Laws pertaining to copyrights, trademarks, and patents are collectively called intellectual property. Since a good portion of the GDP of the United States and many other industrialized countries consists of information development and exchange, it makes sense that there should be laws that protect information so that it remains a valuable commodity.
While I have absolutely nothing against IP laws in theory, I’m very concerned about how they have been, and will continue to be, abused by corporations with multi-million dollar legal budgets. These corporations have been attempting to increase the time that IP laws protect their creations while simultaneously limit the fair use of individuals, schools, and other groups to protected work. As a result, each day it seems less and less likely that protected works will ever enter the public domain.
Rather than bore you with a lot of legalese, I thought I’d link some of the examples of how the law is being abused today, right now:
While I certainly don’t endorse MTV or its gratuitous violence or sex, I was fascinated by a show I spotted while channel surfing. The premise of Control Freak (again, linked out of obligation, not endorsement) is a clever one. By putting control of what music videos are played under the control of viewers, MTV is boosting its revenues and reinforcing viewer loyalty.
For those who haven’t seen Control Freak, here’s a brief explanation of how it works. While a music video is playing on MTV2, visitors to the MTV web site are given the opportunity to choose one of three videos to watch next. Each choice’s popularity, along with the time remaining to vote, is displayed next to the video. After the video is complete, the next video – chosen by the audience – starts instantly.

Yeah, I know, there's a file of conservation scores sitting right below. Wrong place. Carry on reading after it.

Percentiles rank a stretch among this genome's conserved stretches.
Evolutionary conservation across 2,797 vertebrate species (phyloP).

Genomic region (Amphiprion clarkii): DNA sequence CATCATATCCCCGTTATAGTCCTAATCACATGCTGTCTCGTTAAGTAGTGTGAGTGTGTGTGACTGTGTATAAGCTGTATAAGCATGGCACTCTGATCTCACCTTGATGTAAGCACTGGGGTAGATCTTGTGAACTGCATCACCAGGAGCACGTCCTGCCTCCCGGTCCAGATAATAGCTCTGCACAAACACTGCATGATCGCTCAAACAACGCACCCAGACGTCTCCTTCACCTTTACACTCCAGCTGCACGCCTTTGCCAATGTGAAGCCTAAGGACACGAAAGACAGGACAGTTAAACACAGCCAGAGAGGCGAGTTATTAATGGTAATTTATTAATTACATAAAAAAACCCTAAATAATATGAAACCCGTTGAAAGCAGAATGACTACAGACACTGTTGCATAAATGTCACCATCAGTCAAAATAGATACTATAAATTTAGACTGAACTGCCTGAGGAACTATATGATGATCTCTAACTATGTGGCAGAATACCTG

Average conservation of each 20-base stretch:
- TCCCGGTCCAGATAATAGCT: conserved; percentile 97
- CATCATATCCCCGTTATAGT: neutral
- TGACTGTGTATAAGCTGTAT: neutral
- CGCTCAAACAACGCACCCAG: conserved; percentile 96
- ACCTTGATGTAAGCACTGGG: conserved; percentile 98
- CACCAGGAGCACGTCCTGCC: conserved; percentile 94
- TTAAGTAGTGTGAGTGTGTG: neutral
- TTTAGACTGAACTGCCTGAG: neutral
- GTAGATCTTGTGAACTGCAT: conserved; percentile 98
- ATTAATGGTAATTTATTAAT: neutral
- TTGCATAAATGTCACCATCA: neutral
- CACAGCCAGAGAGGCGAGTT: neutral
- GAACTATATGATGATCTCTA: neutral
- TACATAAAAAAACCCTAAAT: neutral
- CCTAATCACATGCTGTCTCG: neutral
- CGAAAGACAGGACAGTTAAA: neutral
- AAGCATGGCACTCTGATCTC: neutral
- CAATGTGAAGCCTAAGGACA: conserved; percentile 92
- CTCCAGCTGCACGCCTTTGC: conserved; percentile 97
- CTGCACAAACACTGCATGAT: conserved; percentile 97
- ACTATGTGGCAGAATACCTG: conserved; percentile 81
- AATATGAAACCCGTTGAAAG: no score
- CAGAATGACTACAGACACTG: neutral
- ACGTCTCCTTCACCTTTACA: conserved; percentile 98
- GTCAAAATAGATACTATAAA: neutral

It seems to me that this sort of “instant gratification” could be put to use by other television stations. I could imagine ‘Olelo, O’ahu’s public access cable channels, doing a “Viewer’s Choice” hour during prime time. It would be an effective promotional tool for public access, and all the needed equipment is probably in place – all it’d take is a little glue in the form of computer programming to integrate existing equipment together.
How about an interactive ad? Picture a minute-long spot during the Super Bowl or some other major television production. The company buying the $4 million ad (based on 2003 figures) would set up a funny scenario in 15 seconds, then offer the public the chance to choose the outcome.
Having only a 15 or 30-second window to vote would probably catch some people by surprise, but if ABC aired the game, as they did last year, they already would have the platform they need for this – Enhanced TV.
If I were a savvy marketing executive (which I’m not), I’d find a way to endear people to my ad. Letting them choose the ending seems like a good idea to me. It’s been done before (think Pepsi’s Britney Spears ad), but it’s an idea that can continue to be refined and sped up. People like instant results.